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Stock Market Returns

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Australian large caps outperform small caps over long term

Despite the rhetoric from some investors, backing smaller, riskier stocks in the Australian share market will not necessarily give better returns than larger, less volatile stocks.

Where do sustainable returns come from?

The 20% share price gains over the past 12 months have not been supported by similar improvements in company earnings. The market is willing to pay far more for each $1 of profit or dividends.

Why this age of artificial returns must falter

Sharemarkets are booming not because companies are increasing earnings, but because falling interest rates are driving asset prices ever-higher. It is artificial and it will not end well.

Blue skies for consumers, caution for investors

Markets and assets look expensive, but technology at least offers high revenue growth and fast rates of adoption. However, much of that great promise may benefit consumers more than investors.

It was a good year for shares, but what’s ahead?

Stock markets overall had a good year in FY 2016/2017 while bonds and defensives like listed property struggled. Looking to the future, what are the three most-asked questions facing investors?

The ‘January effect’ in stock markets

For many decades, stock market performance in January consistently outperformed other months of the year, but before you start planning an arbitrage strategy, that horse has bolted.

Momentum of winning and losing share prices

A simple strategy of backing prior winners and shorting prior losers has outperformed again in 2015, supporting arguments for 'momentum' investing. It's an example of a factor that can be used across a portfolio.

Who wins? Australians investing in US shares

In part 2 of Who Wins? we look at an Australian investor holding US shares compared with an investment in the local market, plus the relationship between inflation and exchange rates.

Who wins? Australia versus US in local shares

A study of Australia's stock market returns for Australian investors versus the returns from the US stock market for US investors uncovers some interesting trends. Where do the returns come from in each country?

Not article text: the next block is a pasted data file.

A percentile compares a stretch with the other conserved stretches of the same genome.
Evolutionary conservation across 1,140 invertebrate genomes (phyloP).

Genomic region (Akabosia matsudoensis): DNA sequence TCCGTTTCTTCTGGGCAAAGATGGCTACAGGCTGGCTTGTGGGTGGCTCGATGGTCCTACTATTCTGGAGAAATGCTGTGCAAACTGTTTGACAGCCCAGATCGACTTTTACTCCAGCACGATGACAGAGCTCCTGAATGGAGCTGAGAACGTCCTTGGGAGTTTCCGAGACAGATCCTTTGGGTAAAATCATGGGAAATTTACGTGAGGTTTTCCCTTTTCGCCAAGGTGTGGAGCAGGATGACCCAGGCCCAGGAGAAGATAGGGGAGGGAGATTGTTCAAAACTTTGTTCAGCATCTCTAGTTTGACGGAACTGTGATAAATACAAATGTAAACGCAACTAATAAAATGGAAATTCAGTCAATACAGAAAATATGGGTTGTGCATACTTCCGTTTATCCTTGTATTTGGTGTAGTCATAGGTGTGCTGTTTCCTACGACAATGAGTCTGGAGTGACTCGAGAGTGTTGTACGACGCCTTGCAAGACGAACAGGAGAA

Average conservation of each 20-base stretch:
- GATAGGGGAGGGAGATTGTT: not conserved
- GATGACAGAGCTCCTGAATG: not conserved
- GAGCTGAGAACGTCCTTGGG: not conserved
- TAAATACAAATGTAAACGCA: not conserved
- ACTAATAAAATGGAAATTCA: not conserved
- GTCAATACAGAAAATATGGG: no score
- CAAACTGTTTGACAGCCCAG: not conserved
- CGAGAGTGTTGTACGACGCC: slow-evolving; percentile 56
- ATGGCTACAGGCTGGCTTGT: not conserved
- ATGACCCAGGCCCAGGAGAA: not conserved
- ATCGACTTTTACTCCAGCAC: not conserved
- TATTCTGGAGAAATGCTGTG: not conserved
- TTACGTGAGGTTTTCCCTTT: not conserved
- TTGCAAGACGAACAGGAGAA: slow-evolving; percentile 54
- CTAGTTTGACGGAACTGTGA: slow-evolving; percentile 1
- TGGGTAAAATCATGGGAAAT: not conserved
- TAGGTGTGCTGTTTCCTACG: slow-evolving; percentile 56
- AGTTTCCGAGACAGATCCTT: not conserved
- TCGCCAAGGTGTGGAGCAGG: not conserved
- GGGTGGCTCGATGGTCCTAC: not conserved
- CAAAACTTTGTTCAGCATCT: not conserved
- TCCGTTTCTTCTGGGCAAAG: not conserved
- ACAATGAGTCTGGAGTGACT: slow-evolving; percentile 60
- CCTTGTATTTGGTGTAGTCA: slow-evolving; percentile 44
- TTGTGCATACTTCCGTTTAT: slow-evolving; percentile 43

Impact of deficits and surpluses on stock market returns

In the last part of our Labor v Liberal series, we look at the impact deficits and surpluses have had on equity returns. The statistics show an interesting trend of high performing equity markets in periods of deficit.

Know who’s managing your business

Poor management can quickly erode value, even in a good business, so it’s important to have confidence in the people pulling the levers.

Most viewed in recent weeks

10 little-known pension traps prove the value of advice

Most people entering retirement do not see a financial adviser, mainly due to cost. It's a major problem because there are small mistakes a retiree can make which are expensive and avoidable if a few tips were known.

Check eligibility for the Commonwealth Seniors Health Card

Eligibility for the Commonwealth Seniors Health Card has no asset test and a relatively high income test. It's worth checking eligibility and the benefits of qualifying to save on the cost of medications.

Hamish Douglass on why the movie hasn’t ended yet

The focus is on Magellan for its investment performance and departure of the CEO, but Douglass says the pandemic, inflation, rising rates and Middle East tensions have not played out. Vindication is always long term.

Start the year right with the 2022 Retiree Checklist

This is our annual checklist of what retirees need to be aware of in 2022. It is a long list of 25 items and not everything will apply to your situation. Run your eye over the benefits and entitlements.

At 98-years-old, Charlie Munger still delivers the one-liners

The Warren Buffett/Charlie Munger partnership is the stuff of legends, but even Charlie admits it is coming to an end ("I'm nearly dead"). He is one of the few people in investing prepared to say what he thinks.

Should I pay off the mortgage or top up my superannuation?

Depending on personal circumstances, it may be time to rethink the bias to paying down housing debt over wealth accumulation in super. Do the sums and ask these four questions to plan for your future.

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